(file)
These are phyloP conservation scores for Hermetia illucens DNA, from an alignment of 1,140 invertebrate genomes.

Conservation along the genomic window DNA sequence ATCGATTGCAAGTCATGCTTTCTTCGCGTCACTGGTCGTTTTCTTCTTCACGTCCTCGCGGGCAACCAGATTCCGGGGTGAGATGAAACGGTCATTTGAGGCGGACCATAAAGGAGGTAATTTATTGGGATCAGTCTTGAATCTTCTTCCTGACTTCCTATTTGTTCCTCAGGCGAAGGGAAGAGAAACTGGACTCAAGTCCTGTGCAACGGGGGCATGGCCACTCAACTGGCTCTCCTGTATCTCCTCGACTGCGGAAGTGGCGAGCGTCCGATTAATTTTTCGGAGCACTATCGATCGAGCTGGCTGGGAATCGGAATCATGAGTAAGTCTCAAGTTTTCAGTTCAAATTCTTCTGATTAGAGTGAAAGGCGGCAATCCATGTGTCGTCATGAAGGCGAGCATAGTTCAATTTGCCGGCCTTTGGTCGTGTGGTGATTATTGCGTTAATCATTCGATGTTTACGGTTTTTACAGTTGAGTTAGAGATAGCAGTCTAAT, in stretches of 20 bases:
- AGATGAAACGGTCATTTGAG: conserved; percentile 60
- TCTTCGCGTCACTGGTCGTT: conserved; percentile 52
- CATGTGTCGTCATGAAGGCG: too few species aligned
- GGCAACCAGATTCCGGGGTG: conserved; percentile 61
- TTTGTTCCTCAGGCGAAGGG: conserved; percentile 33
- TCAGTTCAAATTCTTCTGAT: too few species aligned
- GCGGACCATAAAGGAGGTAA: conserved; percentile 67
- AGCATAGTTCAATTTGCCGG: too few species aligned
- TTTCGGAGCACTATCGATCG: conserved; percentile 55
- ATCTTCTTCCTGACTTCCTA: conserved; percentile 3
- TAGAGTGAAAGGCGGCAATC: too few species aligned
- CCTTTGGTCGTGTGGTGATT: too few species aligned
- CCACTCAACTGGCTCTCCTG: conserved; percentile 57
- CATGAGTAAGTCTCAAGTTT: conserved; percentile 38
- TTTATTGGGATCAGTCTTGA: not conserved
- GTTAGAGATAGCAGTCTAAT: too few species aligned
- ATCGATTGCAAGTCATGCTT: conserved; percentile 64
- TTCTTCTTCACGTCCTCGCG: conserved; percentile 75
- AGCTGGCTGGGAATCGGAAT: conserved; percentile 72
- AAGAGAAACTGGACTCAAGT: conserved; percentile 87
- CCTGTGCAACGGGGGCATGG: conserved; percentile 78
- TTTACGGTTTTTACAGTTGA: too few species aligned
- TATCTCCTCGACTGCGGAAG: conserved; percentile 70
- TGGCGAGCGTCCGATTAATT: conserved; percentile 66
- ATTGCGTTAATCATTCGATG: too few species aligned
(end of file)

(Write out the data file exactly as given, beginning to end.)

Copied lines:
These are phyloP conservation scores for Hermetia illucens DNA, from an alignment of 1,140 invertebrate genomes.

Conservation along the genomic window DNA sequence ATCGATTGCAAGTCATGCTTTCTTCGCGTCACTGGTCGTTTTCTTCTTCACGTCCTCGCGGGCAACCAGATTCCGGGGTGAGATGAAACGGTCATTTGAGGCGGACCATAAAGGAGGTAATTTATTGGGATCAGTCTTGAATCTTCTTCCTGACTTCCTATTTGTTCCTCAGGCGAAGGGAAGAGAAACTGGACTCAAGTCCTGTGCAACGGGGGCATGGCCACTCAACTGGCTCTCCTGTATCTCCTCGACTGCGGAAGTGGCGAGCGTCCGATTAATTTTTCGGAGCACTATCGATCGAGCTGGCTGGGAATCGGAATCATGAGTAAGTCTCAAGTTTTCAGTTCAAATTCTTCTGATTAGAGTGAAAGGCGGCAATCCATGTGTCGTCATGAAGGCGAGCATAGTTCAATTTGCCGGCCTTTGGTCGTGTGGTGATTATTGCGTTAATCATTCGATGTTTACGGTTTTTACAGTTGAGTTAGAGATAGCAGTCTAAT, in stretches of 20 bases:
- AGATGAAACGGTCATTTGAG: conserved; percentile 60
- TCTTCGCGTCACTGGTCGTT: conserved; percentile 52
- CATGTGTCGTCATGAAGGCG: too few species aligned
- GGCAACCAGATTCCGGGGTG: conserved; percentile 61
- TTTGTTCCTCAGGCGAAGGG: conserved; percentile 33
- TCAGTTCAAATTCTTCTGAT: too few species aligned
- GCGGACCATAAAGGAGGTAA: conserved; percentile 67
- AGCATAGTTCAATTTGCCGG: too few species aligned
- TTTCGGAGCACTATCGATCG: conserved; percentile 55
- ATCTTCTTCCTGACTTCCTA: conserved; percentile 3
- TAGAGTGAAAGGCGGCAATC: too few species aligned
- CCTTTGGTCGTGTGGTGATT: too few species aligned
- CCACTCAACTGGCTCTCCTG: conserved; percentile 57
- CATGAGTAAGTCTCAAGTTT: conserved; percentile 38
- TTTATTGGGATCAGTCTTGA: not conserved
- GTTAGAGATAGCAGTCTAAT: too few species aligned
- ATCGATTGCAAGTCATGCTT: conserved; percentile 64
- TTCTTCTTCACGTCCTCGCG: conserved; percentile 75
- AGCTGGCTGGGAATCGGAAT: conserved; percentile 72
- AAGAGAAACTGGACTCAAGT: conserved; percentile 87
- CCTGTGCAACGGGGGCATGG: conserved; percentile 78
- TTTACGGTTTTTACAGTTGA: too few species aligned
- TATCTCCTCGACTGCGGAAG: conserved; percentile 70
- TGGCGAGCGTCCGATTAATT: conserved; percentile 66
- ATTGCGTTAATCATTCGATG: too few species aligned